Quail, chickpeas and spring onion February 11, 2010Posted by inspiredbywolfe in Game.
Tags: Dinner, Lunch
After I’d gone all out baking cookies, I had a brief period where I wasn’t sure what to cook next (and I was still finding dried icing in my kitchen!). As previously when I have run out of inspiration, I turned to Fergus Henderson. Although I haven’t been brave enough to tackle a pig’s head yet, I’m a huge fan of Henderson’s way of cooking and general philosophy – and I hope one day to visit his restaurant in London.
In his Nose to Tail Eating, Henderson provides a recipe for pigeon, chickpeas and spring onion. I didn’t have easy access to pigeons (well, the edible kind anyway…there’s lots around the park!) so thought I’d combine the flavour elements of this dish with Henderson’s instructions for cooking quail, which were available from the poultry store.
First, I had to prepare the chickpeas. I started with dried chickpeas, and soaked them overnight (the recipe says 500g but I used less as I was only cooking for 2). I drained them, added garlic, salt and pepper, and covered them with water. I simmered them for just under 2 hours, until they were soft.
Once the chickpeas were almost done, I started preparing the quail. Again I used Henderson’s recipe in Nose to Tail Eating, which describes a simple way of preparing and cooking the quail. First, I seasoned them with salt and pepper well, both inside and outside.
Next, I used some olive oil to brown the quails, two by two, in a pan.
They browned fairly quickly, and I put them on an oiled tray and stuck them in the oven for 20 minutes. While the quail were cooking, I went back to prepare the chickpeas and the spring onion. In his recipe, Henderson suggests serving the original pigeon with spring onions. I decided to make a sauce out of the spring onions to add a different texture and flavour to the dish.
I used a sauce I originally learned to make with an Chinese-style steamed chicken recipe. It’s simple: sesame oil, salt, and the spring onions. You put some sesame oil in a saucepan, and add some salt (a fair amount). You heat it slowly until the salt has dissolved, and then add the spring onions. Let them cook slightly – I cooked them until they were soft, but still green and not crispy. Once they’ve cooked sufficiently, take the saucepan off the heat to cool the sauce down – serve the sauce at room temperature.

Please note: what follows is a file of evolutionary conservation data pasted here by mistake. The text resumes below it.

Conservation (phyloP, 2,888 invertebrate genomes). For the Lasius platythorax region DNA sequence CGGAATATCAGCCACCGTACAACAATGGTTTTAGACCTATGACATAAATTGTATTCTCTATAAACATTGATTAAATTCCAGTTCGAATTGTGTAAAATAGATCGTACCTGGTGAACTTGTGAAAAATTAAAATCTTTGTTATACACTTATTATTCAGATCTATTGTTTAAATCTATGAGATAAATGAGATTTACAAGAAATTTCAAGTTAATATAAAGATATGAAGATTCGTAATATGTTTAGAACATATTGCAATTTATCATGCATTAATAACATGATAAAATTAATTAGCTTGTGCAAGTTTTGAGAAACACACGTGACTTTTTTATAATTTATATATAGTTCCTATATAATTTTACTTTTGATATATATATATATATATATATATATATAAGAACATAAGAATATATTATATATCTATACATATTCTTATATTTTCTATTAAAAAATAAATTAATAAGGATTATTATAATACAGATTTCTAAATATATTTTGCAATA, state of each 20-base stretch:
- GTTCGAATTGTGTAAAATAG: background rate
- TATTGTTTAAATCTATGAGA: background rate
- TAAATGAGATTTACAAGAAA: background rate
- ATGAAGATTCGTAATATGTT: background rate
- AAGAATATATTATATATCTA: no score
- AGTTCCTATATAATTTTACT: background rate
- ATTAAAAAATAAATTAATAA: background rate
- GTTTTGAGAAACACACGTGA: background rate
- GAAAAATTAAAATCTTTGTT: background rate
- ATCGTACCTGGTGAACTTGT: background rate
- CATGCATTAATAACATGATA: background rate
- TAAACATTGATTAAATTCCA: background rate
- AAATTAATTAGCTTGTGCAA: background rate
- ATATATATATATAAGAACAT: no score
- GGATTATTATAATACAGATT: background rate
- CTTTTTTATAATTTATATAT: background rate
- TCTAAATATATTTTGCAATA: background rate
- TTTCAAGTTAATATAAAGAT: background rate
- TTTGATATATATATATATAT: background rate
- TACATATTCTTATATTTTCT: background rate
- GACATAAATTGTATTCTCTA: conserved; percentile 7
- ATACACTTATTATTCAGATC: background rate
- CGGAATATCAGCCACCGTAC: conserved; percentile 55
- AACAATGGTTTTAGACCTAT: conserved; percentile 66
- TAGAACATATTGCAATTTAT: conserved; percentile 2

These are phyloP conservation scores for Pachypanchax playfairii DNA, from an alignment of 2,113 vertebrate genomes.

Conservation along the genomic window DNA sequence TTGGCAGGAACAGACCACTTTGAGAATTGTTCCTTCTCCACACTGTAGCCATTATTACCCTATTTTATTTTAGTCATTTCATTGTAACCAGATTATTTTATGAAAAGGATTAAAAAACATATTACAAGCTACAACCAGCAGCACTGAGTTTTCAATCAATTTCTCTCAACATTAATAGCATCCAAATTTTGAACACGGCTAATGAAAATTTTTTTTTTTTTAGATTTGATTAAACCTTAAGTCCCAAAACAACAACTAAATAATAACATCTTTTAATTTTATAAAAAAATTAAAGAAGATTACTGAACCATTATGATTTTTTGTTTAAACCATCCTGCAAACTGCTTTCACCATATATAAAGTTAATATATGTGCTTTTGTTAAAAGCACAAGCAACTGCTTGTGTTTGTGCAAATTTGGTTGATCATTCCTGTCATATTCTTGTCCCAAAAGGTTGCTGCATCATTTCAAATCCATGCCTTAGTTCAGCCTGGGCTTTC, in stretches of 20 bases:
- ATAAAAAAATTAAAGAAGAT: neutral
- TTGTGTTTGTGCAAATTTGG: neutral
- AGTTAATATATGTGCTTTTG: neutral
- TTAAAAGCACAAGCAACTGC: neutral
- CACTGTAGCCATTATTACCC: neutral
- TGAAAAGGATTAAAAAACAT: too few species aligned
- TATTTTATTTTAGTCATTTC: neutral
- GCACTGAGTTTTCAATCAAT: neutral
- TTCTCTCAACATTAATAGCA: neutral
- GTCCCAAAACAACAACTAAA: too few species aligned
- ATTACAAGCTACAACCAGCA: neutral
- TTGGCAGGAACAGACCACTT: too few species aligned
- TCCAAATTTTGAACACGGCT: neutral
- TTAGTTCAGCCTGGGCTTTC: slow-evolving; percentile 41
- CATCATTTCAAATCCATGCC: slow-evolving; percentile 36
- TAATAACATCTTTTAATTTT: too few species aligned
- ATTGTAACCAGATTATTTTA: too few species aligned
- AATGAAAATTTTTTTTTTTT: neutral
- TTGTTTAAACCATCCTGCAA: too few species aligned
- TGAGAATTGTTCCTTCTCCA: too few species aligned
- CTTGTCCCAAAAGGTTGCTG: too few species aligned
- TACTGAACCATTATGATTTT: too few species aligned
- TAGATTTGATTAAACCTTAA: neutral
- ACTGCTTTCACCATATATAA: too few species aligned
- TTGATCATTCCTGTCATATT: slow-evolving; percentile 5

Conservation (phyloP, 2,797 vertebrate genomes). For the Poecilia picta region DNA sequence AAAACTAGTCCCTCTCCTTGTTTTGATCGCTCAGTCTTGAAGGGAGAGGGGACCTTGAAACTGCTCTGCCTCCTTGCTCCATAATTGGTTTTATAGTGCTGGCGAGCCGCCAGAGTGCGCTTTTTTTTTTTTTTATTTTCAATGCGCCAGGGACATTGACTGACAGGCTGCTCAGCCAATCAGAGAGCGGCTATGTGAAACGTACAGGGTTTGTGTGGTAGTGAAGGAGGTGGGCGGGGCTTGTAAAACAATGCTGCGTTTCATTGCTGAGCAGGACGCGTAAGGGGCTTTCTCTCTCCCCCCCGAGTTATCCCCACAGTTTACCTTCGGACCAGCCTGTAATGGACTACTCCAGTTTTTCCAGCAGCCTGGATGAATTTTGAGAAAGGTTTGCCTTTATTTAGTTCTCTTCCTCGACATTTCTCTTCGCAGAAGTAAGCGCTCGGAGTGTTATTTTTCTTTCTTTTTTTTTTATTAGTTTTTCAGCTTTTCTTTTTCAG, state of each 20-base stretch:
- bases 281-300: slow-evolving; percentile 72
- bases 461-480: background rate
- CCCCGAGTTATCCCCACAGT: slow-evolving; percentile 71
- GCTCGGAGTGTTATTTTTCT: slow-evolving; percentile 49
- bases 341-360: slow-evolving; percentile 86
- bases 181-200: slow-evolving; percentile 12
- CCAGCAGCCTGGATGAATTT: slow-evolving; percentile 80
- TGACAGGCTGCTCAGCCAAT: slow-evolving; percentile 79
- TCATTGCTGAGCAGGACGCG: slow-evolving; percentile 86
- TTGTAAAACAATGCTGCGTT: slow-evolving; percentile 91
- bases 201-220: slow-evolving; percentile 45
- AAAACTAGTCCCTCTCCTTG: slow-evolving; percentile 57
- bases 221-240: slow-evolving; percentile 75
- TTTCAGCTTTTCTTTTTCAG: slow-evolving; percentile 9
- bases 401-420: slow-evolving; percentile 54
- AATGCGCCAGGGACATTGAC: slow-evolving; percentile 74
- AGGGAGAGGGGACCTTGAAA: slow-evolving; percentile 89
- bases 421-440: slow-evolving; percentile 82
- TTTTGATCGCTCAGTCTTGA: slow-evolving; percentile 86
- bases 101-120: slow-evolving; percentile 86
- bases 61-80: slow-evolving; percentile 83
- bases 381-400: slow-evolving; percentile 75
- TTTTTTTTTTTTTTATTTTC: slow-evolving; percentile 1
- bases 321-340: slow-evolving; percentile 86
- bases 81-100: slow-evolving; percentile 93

I also prepared the chickpeas by draining the water, and pureeing half the chickpeas in a blender with tahini, more garlic, lemon juice, tabasco sauce and olive oil – you’re making hummus, essentially. Once they were blended, I added the remaining chickpeas but didn’t blend them as much, to give a bit of texture to the chickpeas. The recipe suggests that a thinner consistency is good, rather than a “thick glump”, and I think if I were making this again, I’d make the chickpeas thinner as the end result was still fairly thick.
By this time, the quail was ready. I served the quail with the chickpeas on the side, and some of the sesame and spring onion sauce over the top.
My immediate thought was, “my quail are doing the can can!” Once I’d got over that, I was pleasantly surprised by how moist and juicy the quail were. They were cooked to the point where it was easy to pull the legs off, and the meat was tender and succulent. The salty quail contrasted nicely with the garlicky, tangy chickpeas. The sesame and spring onion sauce tied the whole dish together, providing a kick of sesame which worked well with the quail meat.
While the pigeon in the original recipe would have been gamier, and probably provided a greater contrast with the chickpeas than the quail did, this was still a satisfying meal, and the flavours all worked well together. While quail does not feature prominently in the Nero Wolfe stories, I’m sure that Wolfe and Fritz would both appreciate this meal, and perhaps it may even be added to Wolfe’s usual lunchtime fare.